Could “Pokémon Go” be bad for your health?

POKEMON GOAshland, Ore. —  The wildly popular Pokémon Go app is inspiring millions of Americans to get off the couch and get outdoors in search of Pikachu’s, Charmander’s and Squirtle’s galore. But could the new app be detrimental to your mental health?

Psychologists say while it’s been proven that excessive gaming has negative effects on the brain, this newer concept of pairing virtual reality with the real world, is a whole other ball game.

“This isn’t gaming on steroids,” Licensed Clinical Psychologist Douglas Col says, “this a different game altogether and we just don’t know what’s gonna come out of that.”

Dr. Col says this is just the tip of the iceberg, and companies all across the globe will start trying to capitalize on the concept of virtual reality at our fingertips though it’s unclear at this point what impact it will have on people’s health.


Kristin Hosfelt anchors NBC5 News weeknights at 5, 6 and 11. Originally from the Bay Area, Kristin earned her Bachelor of Science degree in Broadcast Journalism from San Jose State University.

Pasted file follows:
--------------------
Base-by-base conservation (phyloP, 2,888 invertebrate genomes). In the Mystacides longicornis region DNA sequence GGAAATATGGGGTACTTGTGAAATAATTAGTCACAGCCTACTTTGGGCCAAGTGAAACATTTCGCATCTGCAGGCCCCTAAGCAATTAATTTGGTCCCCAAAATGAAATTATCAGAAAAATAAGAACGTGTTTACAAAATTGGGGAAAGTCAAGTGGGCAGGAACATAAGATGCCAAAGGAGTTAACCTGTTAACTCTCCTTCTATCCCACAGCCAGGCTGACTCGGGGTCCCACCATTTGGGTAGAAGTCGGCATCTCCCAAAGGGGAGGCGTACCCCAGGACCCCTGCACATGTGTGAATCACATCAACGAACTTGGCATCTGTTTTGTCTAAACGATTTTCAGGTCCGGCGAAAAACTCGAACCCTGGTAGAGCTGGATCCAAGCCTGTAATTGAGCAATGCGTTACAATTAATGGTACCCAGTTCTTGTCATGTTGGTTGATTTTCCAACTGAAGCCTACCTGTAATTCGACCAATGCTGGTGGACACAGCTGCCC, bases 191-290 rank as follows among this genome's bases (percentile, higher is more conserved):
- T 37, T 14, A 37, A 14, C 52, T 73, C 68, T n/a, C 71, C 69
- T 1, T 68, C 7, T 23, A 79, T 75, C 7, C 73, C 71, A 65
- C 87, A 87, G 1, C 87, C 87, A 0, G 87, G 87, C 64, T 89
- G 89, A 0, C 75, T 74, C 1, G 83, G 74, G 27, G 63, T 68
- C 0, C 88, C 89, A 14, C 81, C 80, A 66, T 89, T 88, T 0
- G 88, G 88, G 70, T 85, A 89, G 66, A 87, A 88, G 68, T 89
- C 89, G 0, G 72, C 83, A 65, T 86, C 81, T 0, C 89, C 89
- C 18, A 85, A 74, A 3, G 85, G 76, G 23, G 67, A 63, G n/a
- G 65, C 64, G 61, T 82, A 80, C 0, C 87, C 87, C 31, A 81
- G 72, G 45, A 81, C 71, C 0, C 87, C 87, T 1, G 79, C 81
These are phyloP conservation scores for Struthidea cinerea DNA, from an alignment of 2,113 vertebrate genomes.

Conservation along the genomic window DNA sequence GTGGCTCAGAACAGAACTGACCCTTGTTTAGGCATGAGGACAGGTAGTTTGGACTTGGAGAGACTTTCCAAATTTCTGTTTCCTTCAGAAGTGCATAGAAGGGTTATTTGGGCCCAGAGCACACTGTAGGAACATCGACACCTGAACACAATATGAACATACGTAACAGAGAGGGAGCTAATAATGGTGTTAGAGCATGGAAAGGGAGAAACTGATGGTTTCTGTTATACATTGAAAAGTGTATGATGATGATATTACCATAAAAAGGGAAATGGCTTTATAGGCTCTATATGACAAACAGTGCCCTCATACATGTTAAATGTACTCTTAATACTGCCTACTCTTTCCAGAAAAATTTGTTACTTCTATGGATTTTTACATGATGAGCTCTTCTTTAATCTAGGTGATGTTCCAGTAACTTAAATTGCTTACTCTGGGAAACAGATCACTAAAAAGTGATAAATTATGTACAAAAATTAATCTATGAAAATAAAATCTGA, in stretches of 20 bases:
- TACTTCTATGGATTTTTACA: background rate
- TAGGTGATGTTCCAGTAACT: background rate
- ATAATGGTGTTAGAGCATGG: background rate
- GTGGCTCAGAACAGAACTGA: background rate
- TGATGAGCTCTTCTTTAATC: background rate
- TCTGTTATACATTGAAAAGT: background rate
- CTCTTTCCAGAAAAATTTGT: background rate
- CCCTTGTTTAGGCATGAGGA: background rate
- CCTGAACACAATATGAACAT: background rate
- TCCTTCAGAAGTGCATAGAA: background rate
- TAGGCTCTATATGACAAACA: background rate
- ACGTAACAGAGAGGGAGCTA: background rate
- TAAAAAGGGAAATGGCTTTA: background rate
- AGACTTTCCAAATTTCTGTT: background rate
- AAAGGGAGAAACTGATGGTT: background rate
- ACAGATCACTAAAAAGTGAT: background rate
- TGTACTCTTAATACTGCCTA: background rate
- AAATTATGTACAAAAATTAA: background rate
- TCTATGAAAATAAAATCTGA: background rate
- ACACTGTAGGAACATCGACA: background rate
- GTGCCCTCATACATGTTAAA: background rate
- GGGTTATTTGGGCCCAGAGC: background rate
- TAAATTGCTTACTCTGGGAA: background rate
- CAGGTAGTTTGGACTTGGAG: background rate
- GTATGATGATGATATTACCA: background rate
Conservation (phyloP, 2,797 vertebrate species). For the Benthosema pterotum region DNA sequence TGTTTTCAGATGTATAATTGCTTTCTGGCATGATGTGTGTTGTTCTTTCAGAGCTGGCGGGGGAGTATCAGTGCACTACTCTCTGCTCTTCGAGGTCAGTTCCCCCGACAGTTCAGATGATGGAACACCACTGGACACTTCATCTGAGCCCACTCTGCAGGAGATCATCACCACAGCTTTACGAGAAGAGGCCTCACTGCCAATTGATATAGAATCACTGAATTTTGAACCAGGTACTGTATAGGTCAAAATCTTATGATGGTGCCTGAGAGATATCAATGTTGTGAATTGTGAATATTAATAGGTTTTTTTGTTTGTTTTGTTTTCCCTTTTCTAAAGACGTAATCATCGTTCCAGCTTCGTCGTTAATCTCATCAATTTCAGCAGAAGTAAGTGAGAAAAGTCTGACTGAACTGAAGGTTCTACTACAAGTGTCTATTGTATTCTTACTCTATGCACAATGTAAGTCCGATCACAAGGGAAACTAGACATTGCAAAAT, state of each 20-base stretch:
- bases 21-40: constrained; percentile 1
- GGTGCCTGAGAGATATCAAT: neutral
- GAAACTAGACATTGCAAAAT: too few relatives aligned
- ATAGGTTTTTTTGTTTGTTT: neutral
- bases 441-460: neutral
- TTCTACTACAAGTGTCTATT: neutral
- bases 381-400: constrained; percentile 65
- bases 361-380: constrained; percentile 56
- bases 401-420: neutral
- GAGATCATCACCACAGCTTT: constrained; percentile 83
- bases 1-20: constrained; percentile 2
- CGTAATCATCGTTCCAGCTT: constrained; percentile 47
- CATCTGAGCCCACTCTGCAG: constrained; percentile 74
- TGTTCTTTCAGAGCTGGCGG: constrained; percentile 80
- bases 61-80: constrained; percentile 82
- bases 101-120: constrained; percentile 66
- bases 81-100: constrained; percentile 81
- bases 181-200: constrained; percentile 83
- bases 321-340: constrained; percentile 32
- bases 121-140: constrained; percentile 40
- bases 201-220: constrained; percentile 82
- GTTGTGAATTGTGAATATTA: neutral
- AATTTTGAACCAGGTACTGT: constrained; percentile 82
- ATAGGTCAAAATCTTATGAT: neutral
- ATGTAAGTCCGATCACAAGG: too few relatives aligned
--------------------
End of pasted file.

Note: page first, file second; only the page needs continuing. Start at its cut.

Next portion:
She came to KOBI-TV/NBC5 from Bangor, Maine where she was the evening news anchor. Kristin has won multiple journalism awards including Best Feature Reporting in the State of Maine. In 2017, her investigation on lead pipes in Medford’s water system was named Best News Series by the Oregon Association of Broadcasters.

When Kristin is not sharing the news, she’s traveling, hunting down the best burrito, or buried in a Jodi Picoult novel. She’s also a Green Bay Packers shareholder; if you see her out and about she’d be happy to tell you the story of how a California girl became a cheesehead.

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